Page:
Somerset

Afghanistan memories from 40 Commando Royal Marines

40 Commando, Dec 2012, on patrol in Nahr-e-Saraj district Image copyright MOD
Image caption Royal Marines carried out patrols in the Nahr-e-Saraj district as part of their duties in their final deployment

Royal Marines from 40 Commando have been closely involved in Afghanistan since the aftermath of 9-11.

The unit's involvement began when they supported Special Forces in the hunt for Osama Bin Laden in the Tora Bora mountain caves.

As government policy changed in the years after 2001, each deployment has come with its own goals and sacrifices, such as Operation Herrick 12 when 14 Royal Marines lost their lives in 2010.

Here, some Royal Marines share their experiences.

Sacrifice and friendship

Royal Marine, Robbie Neen was on the final deployment to Afghanistan, when Cpl David O'Connor was killed in a gun battle on 24 October 2012.

He said: "Everyone was shocked. It was quiet up until that point, and when it did happen, everyone was speechless really.

"It was a sad, sad loss for 40. You pay your respects and then you have to get on with your job once you're out there."

Warrant Officer 2 Andy Staff said: "You never get used to it, because the Royal Marines are a relatively small organisation in the military. But each loss is felt. You have to just get on with it, the job doesn't stop."

"We are a very close-knit community anyway, but when you go to somewhere like Afghanistan, those bonds become even closer because you're living with somebody day in and day out."

'The early days'

Colour Sgt Dominic Conway said that when he was initially deployed, 40 Commando was giving support to Special Forces in "hunting the Taliban down".

"We'd initially gone in there straight after 9/11 and we were doing basically what soldiers do, going out on the ground trying to find evidence of insurgents, although we didn't call them that at the time," he said.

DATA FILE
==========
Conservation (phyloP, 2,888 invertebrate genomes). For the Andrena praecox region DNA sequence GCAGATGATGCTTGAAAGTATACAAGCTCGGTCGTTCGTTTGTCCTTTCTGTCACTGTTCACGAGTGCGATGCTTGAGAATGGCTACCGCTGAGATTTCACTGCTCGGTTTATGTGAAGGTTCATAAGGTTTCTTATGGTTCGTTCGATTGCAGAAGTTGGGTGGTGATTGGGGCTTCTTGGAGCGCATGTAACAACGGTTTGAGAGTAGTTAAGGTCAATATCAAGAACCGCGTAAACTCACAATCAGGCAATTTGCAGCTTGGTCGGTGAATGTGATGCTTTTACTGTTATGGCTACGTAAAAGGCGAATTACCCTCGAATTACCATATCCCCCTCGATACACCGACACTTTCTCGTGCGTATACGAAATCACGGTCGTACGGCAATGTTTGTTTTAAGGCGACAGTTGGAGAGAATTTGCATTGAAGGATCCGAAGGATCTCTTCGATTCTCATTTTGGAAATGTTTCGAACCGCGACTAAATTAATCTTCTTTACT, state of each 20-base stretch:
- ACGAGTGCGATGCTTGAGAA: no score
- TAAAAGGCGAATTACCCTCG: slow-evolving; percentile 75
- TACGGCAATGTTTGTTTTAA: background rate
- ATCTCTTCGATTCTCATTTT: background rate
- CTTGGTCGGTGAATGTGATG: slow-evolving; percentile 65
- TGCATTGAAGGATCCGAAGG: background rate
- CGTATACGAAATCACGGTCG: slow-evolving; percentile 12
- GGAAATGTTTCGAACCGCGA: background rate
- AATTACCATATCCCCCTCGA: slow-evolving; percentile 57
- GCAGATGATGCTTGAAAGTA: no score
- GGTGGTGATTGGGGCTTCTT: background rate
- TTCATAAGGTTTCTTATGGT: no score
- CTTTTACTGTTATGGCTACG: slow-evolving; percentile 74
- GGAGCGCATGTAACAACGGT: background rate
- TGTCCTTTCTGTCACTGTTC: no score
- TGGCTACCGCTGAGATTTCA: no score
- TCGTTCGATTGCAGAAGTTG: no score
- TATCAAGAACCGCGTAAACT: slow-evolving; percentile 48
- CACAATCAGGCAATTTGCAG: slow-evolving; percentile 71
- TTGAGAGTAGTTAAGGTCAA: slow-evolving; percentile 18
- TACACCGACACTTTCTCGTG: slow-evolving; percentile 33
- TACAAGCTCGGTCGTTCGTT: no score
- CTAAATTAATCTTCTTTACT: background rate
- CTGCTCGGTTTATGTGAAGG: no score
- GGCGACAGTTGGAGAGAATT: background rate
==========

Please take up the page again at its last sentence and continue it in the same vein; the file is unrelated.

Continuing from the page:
"With the help of the Northern Alliance, we were looking to get rid of the Taliban.

"It wasn't for a huge amount [of time], it was exciting, I was relieved to be involved in it, I count my blessings really," added Colour Sgt Conway.

Moving forward

The main purpose of the final tour has been handing over to the Afghan forces as part of staged withdrawal due to be completed by the end of 2014.

Sgt Robert Norcliffe has served on Operation Herrick 5, 6 and 7.

He said: "With Gereshk, the way things are different compared to five years ago when I was there last, is how much busier that town is now.

"We moved through that town with a lot less aggressive posture than we did in 2007.

"People feel safe, it was always a market town and when everyone was fighting there, the British, the Taliban, the American forces, people leave.

"Once there's a little bit of confidence, a little bit more security, it gets to the point where it gets busier and busier to the point where you can barely get vehicles down the road."

'Future for Afghanistan'

Colour Sgt Conway said: "Over the years, we've managed to degrade them. The leadership might be there, but the Taliban or insurgency is pretty much defunct.

"It will be remembered as a 10-year part of my career, I think what we've done out there has worked, I feel a sense of pride and a sense of achievement to do that.

"My wife says I feel more for a bloke I shared a tent with for six months, but I'm sure she's wrong on that."

Warrant Officer 2 Andy Staff said: "The security forces have brought on the local Afghan forces to a massive extent. They were basically non-existent when I first went out there.

"They will never be as good as the Americans, the French, the British, they just haven't got that grounding but they are infinitely better than they ever were before.

"The big question is can the country keep paying them, if the country can keep on paying them, I think there is a future for Afghanistan."

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